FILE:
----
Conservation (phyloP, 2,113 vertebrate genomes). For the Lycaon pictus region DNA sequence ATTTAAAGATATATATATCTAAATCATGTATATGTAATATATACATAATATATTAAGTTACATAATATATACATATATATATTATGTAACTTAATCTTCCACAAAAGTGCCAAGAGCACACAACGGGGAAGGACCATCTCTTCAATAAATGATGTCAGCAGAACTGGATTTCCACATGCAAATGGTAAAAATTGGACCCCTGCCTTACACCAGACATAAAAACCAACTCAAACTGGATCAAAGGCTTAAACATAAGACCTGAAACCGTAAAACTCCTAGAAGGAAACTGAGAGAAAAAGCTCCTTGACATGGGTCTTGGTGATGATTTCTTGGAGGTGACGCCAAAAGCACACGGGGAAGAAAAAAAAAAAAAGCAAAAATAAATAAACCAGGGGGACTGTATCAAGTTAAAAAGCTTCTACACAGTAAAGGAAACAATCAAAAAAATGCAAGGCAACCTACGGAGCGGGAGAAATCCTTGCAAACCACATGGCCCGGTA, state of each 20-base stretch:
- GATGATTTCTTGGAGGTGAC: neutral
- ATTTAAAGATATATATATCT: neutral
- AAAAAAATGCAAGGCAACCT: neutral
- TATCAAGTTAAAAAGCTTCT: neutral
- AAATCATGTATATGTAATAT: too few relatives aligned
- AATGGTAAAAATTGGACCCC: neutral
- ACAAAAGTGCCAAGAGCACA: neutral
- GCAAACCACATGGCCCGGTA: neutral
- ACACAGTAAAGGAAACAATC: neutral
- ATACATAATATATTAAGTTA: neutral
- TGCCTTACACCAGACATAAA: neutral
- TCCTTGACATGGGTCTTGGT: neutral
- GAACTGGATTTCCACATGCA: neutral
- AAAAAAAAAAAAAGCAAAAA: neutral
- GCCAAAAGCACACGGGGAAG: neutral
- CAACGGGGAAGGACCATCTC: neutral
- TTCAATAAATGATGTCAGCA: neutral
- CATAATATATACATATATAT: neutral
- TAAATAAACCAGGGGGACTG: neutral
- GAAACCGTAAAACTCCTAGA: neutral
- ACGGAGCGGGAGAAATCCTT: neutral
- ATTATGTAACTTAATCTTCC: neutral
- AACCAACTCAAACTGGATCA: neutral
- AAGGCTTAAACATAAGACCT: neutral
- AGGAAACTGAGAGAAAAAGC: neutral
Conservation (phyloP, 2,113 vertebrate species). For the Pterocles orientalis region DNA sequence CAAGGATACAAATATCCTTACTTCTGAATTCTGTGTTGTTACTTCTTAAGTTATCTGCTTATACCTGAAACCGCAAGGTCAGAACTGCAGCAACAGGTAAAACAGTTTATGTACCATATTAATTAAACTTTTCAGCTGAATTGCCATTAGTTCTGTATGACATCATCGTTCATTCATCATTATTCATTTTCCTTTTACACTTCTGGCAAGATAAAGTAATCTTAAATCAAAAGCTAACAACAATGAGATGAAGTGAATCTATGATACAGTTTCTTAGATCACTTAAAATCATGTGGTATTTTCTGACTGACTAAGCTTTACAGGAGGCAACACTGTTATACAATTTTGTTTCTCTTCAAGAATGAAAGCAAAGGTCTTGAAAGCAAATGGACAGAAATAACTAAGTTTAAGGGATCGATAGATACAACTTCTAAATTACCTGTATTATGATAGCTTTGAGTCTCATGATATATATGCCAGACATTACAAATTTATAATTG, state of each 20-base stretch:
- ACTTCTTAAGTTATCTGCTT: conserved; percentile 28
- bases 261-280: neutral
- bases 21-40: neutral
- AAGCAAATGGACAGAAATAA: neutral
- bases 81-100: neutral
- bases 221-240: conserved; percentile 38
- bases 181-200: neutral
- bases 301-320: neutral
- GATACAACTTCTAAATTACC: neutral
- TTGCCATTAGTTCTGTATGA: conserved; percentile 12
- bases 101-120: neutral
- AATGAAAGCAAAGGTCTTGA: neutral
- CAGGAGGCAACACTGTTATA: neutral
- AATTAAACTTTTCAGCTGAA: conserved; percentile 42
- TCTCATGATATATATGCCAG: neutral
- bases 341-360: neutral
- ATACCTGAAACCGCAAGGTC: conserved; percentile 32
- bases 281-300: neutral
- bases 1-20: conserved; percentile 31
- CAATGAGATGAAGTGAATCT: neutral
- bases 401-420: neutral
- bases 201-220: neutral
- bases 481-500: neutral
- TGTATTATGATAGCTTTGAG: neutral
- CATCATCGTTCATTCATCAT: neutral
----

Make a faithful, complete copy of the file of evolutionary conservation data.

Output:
Conservation (phyloP, 2,113 vertebrate genomes). For the Lycaon pictus region DNA sequence ATTTAAAGATATATATATCTAAATCATGTATATGTAATATATACATAATATATTAAGTTACATAATATATACATATATATATTATGTAACTTAATCTTCCACAAAAGTGCCAAGAGCACACAACGGGGAAGGACCATCTCTTCAATAAATGATGTCAGCAGAACTGGATTTCCACATGCAAATGGTAAAAATTGGACCCCTGCCTTACACCAGACATAAAAACCAACTCAAACTGGATCAAAGGCTTAAACATAAGACCTGAAACCGTAAAACTCCTAGAAGGAAACTGAGAGAAAAAGCTCCTTGACATGGGTCTTGGTGATGATTTCTTGGAGGTGACGCCAAAAGCACACGGGGAAGAAAAAAAAAAAAAGCAAAAATAAATAAACCAGGGGGACTGTATCAAGTTAAAAAGCTTCTACACAGTAAAGGAAACAATCAAAAAAATGCAAGGCAACCTACGGAGCGGGAGAAATCCTTGCAAACCACATGGCCCGGTA, state of each 20-base stretch:
- GATGATTTCTTGGAGGTGAC: neutral
- ATTTAAAGATATATATATCT: neutral
- AAAAAAATGCAAGGCAACCT: neutral
- TATCAAGTTAAAAAGCTTCT: neutral
- AAATCATGTATATGTAATAT: too few relatives aligned
- AATGGTAAAAATTGGACCCC: neutral
- ACAAAAGTGCCAAGAGCACA: neutral
- GCAAACCACATGGCCCGGTA: neutral
- ACACAGTAAAGGAAACAATC: neutral
- ATACATAATATATTAAGTTA: neutral
- TGCCTTACACCAGACATAAA: neutral
- TCCTTGACATGGGTCTTGGT: neutral
- GAACTGGATTTCCACATGCA: neutral
- AAAAAAAAAAAAAGCAAAAA: neutral
- GCCAAAAGCACACGGGGAAG: neutral
- CAACGGGGAAGGACCATCTC: neutral
- TTCAATAAATGATGTCAGCA: neutral
- CATAATATATACATATATAT: neutral
- TAAATAAACCAGGGGGACTG: neutral
- GAAACCGTAAAACTCCTAGA: neutral
- ACGGAGCGGGAGAAATCCTT: neutral
- ATTATGTAACTTAATCTTCC: neutral
- AACCAACTCAAACTGGATCA: neutral
- AAGGCTTAAACATAAGACCT: neutral
- AGGAAACTGAGAGAAAAAGC: neutral
Conservation (phyloP, 2,113 vertebrate species). For the Pterocles orientalis region DNA sequence CAAGGATACAAATATCCTTACTTCTGAATTCTGTGTTGTTACTTCTTAAGTTATCTGCTTATACCTGAAACCGCAAGGTCAGAACTGCAGCAACAGGTAAAACAGTTTATGTACCATATTAATTAAACTTTTCAGCTGAATTGCCATTAGTTCTGTATGACATCATCGTTCATTCATCATTATTCATTTTCCTTTTACACTTCTGGCAAGATAAAGTAATCTTAAATCAAAAGCTAACAACAATGAGATGAAGTGAATCTATGATACAGTTTCTTAGATCACTTAAAATCATGTGGTATTTTCTGACTGACTAAGCTTTACAGGAGGCAACACTGTTATACAATTTTGTTTCTCTTCAAGAATGAAAGCAAAGGTCTTGAAAGCAAATGGACAGAAATAACTAAGTTTAAGGGATCGATAGATACAACTTCTAAATTACCTGTATTATGATAGCTTTGAGTCTCATGATATATATGCCAGACATTACAAATTTATAATTG, state of each 20-base stretch:
- ACTTCTTAAGTTATCTGCTT: conserved; percentile 28
- bases 261-280: neutral
- bases 21-40: neutral
- AAGCAAATGGACAGAAATAA: neutral
- bases 81-100: neutral
- bases 221-240: conserved; percentile 38
- bases 181-200: neutral
- bases 301-320: neutral
- GATACAACTTCTAAATTACC: neutral
- TTGCCATTAGTTCTGTATGA: conserved; percentile 12
- bases 101-120: neutral
- AATGAAAGCAAAGGTCTTGA: neutral
- CAGGAGGCAACACTGTTATA: neutral
- AATTAAACTTTTCAGCTGAA: conserved; percentile 42
- TCTCATGATATATATGCCAG: neutral
- bases 341-360: neutral
- ATACCTGAAACCGCAAGGTC: conserved; percentile 32
- bases 281-300: neutral
- bases 1-20: conserved; percentile 31
- CAATGAGATGAAGTGAATCT: neutral
- bases 401-420: neutral
- bases 201-220: neutral
- bases 481-500: neutral
- TGTATTATGATAGCTTTGAG: neutral
- CATCATCGTTCATTCATCAT: neutral